During his campaign, the president had sought to differentiate himself from former President Barack Obama by attaching extremism, radicalism, and terrorism to the religion of Islam; in the process, he pointedly antagonized Muslims and tried to draw a clear distinction between the Muslim world and the West. He even excoriated Obama and his presidential rival Hillary Clinton for not being brave enough to talk about “radical Islam.” In insisting on accusing an entire community of believers—about a fifth of humanity—of embracing a radical fringe, he fed the ideology and rhetoric of the same extremist elements who had flocked in the thousands into the ranks of the so-called Islamic State, which characterizes its struggle as one of a clash of civilizations between the Muslim and non-Muslim (and un-Islamic) worlds.
In Saudi Arabia, President Trump appeared to scale back on the rhetoric, but he still used the two distinct terms interchangeably. Moderating the anti-Muslim rhetoric was obviously in the interest of mending fences and currying favor with a bloc of nations the United States would be too careless to antagonize and too derelict not to court. Indeed, the Trump Administration is trying to repair the perceived damage from the aloofness of the Obama Administration. President Trump needed to use diplomatic nuance, but being unfamiliar with the distinction inherent in the terms, he tried to steer himself to safety by appealing to the human commonalities between religions and among their followers. He even went as far as describing Islam as “one of the world’s great faiths.”
In the end, what may have worked most in his favor was the eagerness with which the leaders of the Muslim world in attendance received his comments, as if they were waiting for him to give them a reason to believe and exonerate him. After all, last March in the United States, Saudi Arabia’s Deputy Crown Prince Mohammed bin Salman “expressed his satisfaction after the meeting [with Trump] on the positive position and clarifications he heard from President Trump on his views on Islam.” Other Arab leaders had excused Trump’s transgressions as they began to see common cause with him on such an important geostrategic concern as Iran’s behavior in the area.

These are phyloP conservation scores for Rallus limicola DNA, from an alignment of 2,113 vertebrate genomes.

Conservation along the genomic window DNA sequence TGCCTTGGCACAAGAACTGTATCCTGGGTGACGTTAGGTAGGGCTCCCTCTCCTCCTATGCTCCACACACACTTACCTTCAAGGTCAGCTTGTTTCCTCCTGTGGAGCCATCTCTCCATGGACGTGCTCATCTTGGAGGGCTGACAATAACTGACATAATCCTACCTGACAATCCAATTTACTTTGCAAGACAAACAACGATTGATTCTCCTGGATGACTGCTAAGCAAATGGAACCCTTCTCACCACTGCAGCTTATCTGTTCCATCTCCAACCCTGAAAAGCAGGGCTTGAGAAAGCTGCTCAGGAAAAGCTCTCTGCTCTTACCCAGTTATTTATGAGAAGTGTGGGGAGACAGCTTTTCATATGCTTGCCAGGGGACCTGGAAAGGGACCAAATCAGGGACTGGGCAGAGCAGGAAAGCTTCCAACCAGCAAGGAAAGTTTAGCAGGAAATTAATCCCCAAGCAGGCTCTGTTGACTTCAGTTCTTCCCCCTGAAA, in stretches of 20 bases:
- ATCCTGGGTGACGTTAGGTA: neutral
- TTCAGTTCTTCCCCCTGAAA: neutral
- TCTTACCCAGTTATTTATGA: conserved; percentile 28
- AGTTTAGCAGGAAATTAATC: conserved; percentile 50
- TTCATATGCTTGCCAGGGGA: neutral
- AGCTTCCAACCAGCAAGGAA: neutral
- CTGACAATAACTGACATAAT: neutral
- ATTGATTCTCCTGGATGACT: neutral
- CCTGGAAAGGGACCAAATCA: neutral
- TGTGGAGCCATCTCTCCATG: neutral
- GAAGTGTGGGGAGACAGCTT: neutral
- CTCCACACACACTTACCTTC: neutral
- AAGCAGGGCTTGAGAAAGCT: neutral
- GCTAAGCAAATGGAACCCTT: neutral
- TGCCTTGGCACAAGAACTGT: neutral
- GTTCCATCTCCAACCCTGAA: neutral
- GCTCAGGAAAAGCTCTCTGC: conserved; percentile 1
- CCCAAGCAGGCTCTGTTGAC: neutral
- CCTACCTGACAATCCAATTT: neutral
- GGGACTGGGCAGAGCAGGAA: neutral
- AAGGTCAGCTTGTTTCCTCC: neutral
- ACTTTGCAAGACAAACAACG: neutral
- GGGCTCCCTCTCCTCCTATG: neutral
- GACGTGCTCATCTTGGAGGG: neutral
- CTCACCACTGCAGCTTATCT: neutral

Neglecting Human and Civil Rights
As if reverting to the old righteousness of colonizers, President Trump indirectly berated his audience and the wider Muslim world by preaching to them about the virtues of expunging the evil that lives among them, poisons their minds, and destroys their future. It is hard to imagine that the leader of the free world could not find a well-informed aide or official who could explain to him the lengths to which Muslim leaders, especially those in the Arab world, go to fight extremists with weapons supplied primarily by the United States. Indeed, Saudi Arabia and its partners in the Gulf Cooperation Council have been most committed to fighting against both homegrown and incidental terrorists. Other countries such as Egypt, Yemen, Libya, and Iraq are undergoing an unprecedented process of securitization for the supposed goal of eradicating the scourge of terror and violent extremism from their societies.